This chapter will document these changes as MAFF implemented a state-led culling policy, while investigating the poorly understood connection between badgers and bTB. The early consensus over gassing as the ‘most effective and humane method of killing badgers’Footnote 2 turned out to be highly fragile and disintegrated over the 1970s. By the end of the decade, many more people were involved in badger protection, acting on the single issue but also as part of wider concerns about environmental politics. A flourishing of new badger protection groups, naturalists and animal welfare campaigners were reporting problems with gassing—which were initially dismissed and then vindicated by laboratory experiments, leading to the abandonment of the technique. These debates before and following the Zuckerman report had the effect of uniting conservation and animal welfare interests behind the cause of badger protection. During the 1980s, campaigners turned their attention back to their core concerns of badger persecution, leaving MAFF’s scientists to investigate the increasingly complex science of badger/bTB, while policymakers tinkered with bTB policy. By the time that the forming epistemic community around disease ecology had forged the 1990s consensus that government needed to conduct a controlled experiment testing the effects of culling upon bTB rates in cattle, badger advocacy coalitions had shifted once more, leaving some in favour of the idea, while others vociferously opposed it. Following from our explorations of the ‘cultures of care’ of the animal health and disease ecology epistemic communities, we will now unpick the multiple modes of caring—about animals and environments—involved in campaigning about badgers.Footnote 3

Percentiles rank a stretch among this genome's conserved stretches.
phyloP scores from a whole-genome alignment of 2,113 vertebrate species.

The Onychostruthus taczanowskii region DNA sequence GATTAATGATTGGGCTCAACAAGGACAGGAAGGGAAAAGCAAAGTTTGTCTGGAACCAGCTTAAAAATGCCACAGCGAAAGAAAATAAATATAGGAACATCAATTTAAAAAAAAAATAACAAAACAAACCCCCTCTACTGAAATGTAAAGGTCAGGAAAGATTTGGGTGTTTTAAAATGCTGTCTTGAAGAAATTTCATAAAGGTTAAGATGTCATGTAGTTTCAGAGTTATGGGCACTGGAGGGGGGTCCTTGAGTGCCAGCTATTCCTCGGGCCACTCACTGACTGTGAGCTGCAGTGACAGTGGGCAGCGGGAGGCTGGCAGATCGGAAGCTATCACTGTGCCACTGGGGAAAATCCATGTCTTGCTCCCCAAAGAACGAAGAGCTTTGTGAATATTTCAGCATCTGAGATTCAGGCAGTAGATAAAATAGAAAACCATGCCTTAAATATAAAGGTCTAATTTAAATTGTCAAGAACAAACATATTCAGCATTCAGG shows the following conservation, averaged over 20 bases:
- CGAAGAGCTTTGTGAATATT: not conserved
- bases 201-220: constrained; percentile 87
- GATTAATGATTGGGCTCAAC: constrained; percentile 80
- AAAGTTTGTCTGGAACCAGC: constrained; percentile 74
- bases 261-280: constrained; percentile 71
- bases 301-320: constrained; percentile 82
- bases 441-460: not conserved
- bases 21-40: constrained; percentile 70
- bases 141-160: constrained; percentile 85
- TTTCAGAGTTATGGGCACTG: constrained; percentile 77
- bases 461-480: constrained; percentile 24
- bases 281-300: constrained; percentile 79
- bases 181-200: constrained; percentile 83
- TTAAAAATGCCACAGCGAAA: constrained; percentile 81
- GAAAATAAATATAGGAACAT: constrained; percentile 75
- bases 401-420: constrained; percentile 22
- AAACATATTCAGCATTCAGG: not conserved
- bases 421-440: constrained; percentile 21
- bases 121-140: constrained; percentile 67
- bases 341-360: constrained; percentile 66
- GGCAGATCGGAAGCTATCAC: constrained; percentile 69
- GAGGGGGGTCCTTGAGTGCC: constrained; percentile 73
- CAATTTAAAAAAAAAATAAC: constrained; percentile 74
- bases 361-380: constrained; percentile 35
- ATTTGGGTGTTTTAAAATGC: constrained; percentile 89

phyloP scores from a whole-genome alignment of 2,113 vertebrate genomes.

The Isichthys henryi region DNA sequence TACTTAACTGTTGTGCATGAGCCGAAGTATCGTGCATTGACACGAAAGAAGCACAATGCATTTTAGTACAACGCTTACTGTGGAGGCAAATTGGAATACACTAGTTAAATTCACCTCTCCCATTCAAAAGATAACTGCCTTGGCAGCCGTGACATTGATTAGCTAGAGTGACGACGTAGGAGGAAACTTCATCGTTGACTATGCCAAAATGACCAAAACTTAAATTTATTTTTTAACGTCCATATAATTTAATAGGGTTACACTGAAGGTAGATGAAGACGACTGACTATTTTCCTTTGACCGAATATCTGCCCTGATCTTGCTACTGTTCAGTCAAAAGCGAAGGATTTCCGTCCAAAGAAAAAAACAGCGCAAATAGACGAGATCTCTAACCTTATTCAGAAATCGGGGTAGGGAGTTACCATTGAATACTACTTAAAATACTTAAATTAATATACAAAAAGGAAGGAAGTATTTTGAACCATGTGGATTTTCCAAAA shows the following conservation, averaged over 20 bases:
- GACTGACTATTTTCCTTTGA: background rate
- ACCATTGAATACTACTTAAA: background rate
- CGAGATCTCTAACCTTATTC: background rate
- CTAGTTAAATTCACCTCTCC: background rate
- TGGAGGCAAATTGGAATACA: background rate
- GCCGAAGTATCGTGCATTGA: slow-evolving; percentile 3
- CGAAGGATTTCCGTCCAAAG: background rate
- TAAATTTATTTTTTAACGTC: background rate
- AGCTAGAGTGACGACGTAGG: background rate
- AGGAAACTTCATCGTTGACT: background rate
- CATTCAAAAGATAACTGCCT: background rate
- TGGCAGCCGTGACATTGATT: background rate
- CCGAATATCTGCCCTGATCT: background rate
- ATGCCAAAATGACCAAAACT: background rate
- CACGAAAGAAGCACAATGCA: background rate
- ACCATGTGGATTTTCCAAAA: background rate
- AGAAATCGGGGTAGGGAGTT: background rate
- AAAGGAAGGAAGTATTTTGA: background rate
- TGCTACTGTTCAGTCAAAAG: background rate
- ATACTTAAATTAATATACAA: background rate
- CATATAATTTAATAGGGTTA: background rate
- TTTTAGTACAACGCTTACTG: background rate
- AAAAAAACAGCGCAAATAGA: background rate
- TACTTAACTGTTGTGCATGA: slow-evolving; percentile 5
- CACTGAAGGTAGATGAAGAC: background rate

1 British Conservation and Animal Protection

Britain’s ‘badger debate’ has generally turned upon whether the animals should be regarded as dangerous and awkward vermin (to be removed or destroyed), or charismatic wildlife (to be admired and protected). Before discussing the 1960s campaigns for badger protection, I will contextualise them into the longer history of the politics of animal care in Britain, showing how interests lobbying for the conservation of wildlife and landscapes have moved in and out of alignment with concerns about cruelty to animals over the past two hundred years. The century between the 1835 Cruelty to Animals Act (which prohibited bear and badger baiting) and the Second World War saw the beginnings of change in the social role of badgers, whereby the older, verminous Bad Badger was gradually eclipsed by the heroic and mysterious Good Badger. These changing cultural ideas were part of a larger set of social changes in human–animal relations in the UK, as campaigners mobilised over the killing and exploitation of wildlife from sport-shooting, natural history collecting and wider environmental damage; as well as cruelty to animals on several fronts including sport-fighting, vivisection and the abuse of pets and livestock.Footnote 4 It was during the nineteenth century that key British organisations campaigning for the protection and preservation of animals and landscape came into being. These included the Royal Society for Prevention of Cruelty to Animals (RSPCA) (1824), National Trust (1884) and the Royal Society for the Protection of Birds (RSPB) (1889), founded in a wider context of campaigning for social causes, including vegetarianism, temperance, the abolition of slavery and universal suffrage.Footnote 5 Concerns for non-humans initially centred upon cruelty to domestic animals (pets, livestock and experimental animals): it was after the RSPCA became involved in campaigns against hunting wild birds and egg collecting that attention turned to wildlife, resulting in the founding of the RSPB. The National Trust (for Places of Historic Interest or Natural Beauty) was primarily concerned with the preservation of land, including human artefacts (such as buildings) and non-human features (landscape but also plants and animals). While the RSPCA campaigned against stag hunting and hare coursing during the 1870s, its involvement in wildlife welfare remained limited.Footnote 6